Activists and commentators on social media raised questions about whether the leaders had participated in the march or just posed for a heavily guarded photo op, noted the presence of leaders from countries with poor track records on press freedom and spread Israeli reports that Prime Minister Benjamin Netanyahu had attended in defiance of French requests not to participate.
Photos emerged Monday on social media purporting to show a wider camera angle of the now-iconic images of the leaders of France, Britain, Germany, Spain and other nations standing shoulder-to-shoulder in solidarity with the throngs of ordinary demonstrators.
The new angle appeared to show a wide security cordon separating the leaders and their security guards from rank-and-file marchers, prompting criticism that the exercise was a photo op that lasted only minutes.
Human-rights and press freedom activists also were incensed at what they deemed the hypocrisy of including representatives of countries in the bottom third of the World Press Freedom Index, an annual rating conducted by the watchdog group Reporters Without Borders.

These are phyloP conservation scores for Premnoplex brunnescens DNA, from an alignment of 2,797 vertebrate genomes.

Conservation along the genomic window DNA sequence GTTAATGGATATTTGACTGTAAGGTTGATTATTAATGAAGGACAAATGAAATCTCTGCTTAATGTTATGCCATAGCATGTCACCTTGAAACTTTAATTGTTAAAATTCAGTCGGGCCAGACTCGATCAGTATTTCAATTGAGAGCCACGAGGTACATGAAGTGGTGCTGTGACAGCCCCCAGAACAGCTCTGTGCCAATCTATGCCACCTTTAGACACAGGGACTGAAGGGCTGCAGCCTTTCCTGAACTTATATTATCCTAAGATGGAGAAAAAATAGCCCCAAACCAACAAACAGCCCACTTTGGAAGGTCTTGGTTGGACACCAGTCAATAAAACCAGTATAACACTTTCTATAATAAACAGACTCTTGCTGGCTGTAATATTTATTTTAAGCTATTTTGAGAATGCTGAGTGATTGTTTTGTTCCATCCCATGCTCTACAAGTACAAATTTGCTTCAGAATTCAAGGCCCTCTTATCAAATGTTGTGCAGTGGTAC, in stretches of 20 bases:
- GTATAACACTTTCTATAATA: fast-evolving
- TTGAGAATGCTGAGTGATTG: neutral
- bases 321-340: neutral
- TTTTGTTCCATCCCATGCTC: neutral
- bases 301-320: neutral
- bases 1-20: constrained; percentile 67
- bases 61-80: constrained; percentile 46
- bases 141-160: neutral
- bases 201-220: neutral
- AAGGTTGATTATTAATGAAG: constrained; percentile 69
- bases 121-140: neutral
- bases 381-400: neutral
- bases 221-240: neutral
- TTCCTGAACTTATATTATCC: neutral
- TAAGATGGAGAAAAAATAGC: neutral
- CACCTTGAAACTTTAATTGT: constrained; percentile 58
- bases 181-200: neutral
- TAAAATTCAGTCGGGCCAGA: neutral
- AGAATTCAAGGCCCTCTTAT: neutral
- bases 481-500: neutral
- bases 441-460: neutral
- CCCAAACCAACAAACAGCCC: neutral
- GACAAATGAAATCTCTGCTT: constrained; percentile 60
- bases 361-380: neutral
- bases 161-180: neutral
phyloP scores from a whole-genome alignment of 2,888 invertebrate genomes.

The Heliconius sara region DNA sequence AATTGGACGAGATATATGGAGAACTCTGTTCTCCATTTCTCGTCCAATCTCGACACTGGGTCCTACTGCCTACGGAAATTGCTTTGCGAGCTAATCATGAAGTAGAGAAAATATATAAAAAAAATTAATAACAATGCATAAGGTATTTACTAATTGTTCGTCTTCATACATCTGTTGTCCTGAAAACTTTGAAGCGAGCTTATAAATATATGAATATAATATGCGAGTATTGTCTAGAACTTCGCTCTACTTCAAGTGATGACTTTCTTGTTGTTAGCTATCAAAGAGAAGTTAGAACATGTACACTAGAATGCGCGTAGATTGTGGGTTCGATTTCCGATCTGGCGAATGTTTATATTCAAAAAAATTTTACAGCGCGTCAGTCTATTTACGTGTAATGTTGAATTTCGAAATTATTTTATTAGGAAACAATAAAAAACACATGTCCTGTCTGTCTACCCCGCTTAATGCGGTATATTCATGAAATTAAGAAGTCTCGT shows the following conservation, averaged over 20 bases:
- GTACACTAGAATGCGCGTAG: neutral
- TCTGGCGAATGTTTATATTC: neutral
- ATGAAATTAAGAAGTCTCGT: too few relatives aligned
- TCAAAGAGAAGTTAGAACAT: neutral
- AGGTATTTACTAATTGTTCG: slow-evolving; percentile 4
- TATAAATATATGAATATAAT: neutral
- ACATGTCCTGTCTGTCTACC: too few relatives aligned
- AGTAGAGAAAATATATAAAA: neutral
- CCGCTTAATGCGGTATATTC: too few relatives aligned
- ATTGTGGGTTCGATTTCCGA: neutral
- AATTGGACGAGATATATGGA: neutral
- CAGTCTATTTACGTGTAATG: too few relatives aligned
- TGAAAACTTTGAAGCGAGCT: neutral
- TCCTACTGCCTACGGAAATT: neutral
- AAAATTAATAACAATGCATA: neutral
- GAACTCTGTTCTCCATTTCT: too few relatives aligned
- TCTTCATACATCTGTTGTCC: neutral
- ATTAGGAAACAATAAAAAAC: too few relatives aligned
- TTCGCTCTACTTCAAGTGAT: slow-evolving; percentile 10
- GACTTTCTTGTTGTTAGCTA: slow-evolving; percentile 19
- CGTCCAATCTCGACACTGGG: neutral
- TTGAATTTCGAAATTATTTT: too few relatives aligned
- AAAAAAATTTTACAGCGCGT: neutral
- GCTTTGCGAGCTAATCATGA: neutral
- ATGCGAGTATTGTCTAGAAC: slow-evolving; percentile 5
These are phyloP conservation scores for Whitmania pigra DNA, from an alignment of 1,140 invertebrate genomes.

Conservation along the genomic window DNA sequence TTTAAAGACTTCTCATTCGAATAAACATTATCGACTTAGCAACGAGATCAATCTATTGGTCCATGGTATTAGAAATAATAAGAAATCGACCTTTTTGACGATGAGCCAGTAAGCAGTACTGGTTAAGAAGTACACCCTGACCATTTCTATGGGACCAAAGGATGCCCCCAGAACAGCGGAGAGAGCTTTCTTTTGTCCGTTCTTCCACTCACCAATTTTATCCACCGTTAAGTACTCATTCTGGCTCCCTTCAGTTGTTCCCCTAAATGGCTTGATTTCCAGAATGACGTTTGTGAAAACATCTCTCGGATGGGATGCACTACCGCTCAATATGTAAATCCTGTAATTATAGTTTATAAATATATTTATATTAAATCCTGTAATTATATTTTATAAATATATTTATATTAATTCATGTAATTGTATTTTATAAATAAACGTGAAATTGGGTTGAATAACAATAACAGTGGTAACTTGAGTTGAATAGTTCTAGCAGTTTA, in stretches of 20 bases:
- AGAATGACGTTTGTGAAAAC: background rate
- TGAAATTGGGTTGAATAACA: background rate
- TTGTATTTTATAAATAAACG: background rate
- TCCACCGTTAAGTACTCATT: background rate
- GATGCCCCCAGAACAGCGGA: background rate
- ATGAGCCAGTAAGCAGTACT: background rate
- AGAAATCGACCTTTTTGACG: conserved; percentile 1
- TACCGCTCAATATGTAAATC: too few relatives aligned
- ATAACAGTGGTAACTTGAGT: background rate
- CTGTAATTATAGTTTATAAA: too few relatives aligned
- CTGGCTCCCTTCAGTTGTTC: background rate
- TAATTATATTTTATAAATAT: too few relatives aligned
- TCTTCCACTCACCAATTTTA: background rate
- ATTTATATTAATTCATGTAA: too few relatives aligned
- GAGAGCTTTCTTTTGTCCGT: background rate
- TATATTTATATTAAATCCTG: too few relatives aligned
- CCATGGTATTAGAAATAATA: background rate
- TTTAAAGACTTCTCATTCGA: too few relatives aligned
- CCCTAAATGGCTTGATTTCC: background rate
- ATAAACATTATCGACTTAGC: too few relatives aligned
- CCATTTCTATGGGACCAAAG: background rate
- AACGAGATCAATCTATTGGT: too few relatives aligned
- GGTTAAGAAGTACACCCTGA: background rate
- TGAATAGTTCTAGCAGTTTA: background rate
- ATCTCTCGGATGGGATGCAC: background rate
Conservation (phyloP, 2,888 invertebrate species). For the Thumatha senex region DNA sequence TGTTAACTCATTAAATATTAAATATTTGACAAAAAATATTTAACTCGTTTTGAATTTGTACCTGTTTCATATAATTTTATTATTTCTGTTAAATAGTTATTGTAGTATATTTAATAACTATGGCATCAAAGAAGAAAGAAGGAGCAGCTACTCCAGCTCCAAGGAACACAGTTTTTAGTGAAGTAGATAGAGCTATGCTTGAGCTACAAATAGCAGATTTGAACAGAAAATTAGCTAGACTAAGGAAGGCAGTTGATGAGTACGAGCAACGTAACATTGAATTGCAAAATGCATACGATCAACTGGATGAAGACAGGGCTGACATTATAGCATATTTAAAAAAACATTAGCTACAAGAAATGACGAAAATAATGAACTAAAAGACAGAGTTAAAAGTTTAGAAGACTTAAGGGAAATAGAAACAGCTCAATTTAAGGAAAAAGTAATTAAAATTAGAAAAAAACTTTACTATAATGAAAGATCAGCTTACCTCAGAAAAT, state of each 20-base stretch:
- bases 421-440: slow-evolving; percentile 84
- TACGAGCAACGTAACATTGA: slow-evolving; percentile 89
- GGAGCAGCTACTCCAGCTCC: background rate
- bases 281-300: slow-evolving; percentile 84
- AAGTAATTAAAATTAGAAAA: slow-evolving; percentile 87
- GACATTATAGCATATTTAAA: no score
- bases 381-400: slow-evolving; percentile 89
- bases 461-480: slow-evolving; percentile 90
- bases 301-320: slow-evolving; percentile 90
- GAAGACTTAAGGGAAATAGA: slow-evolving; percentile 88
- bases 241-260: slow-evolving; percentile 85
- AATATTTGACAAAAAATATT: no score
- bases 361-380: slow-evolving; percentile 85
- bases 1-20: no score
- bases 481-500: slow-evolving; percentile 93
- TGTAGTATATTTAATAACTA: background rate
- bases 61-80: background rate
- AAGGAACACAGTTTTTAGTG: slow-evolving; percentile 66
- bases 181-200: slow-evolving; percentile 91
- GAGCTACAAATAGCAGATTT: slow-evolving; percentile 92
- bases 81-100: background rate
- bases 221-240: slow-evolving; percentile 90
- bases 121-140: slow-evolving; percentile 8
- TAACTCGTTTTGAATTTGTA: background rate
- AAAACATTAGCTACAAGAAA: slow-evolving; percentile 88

Daniel Wickham, a blogger and student at the London School of Economics, noted the presence of the Egyptian foreign minister; Egypt is ranked second in the world for jailing journalists and is embroiled in a high-profile case of three imprisoned al Jazeera journalists.
Others included were the prime minister of Turkey, another frequent jailer of journalists; the king of Jordan, which sentenced a writer to up to 15 years in prison for criticizing the monarchy’s decisions; and Ireland, which has laws deeming blasphemy a criminal offense.
There was also chatter online about Israeli reports saying that Netanyahu was not invited to attend the march but did so anyway. News reports said that once it became clear the Israeli premier would be coming, French officials hurriedly invited his Palestinian counterpart, Mahmoud Abbas, making for the much-remarked-upon photo of the two adversaries in close proximity.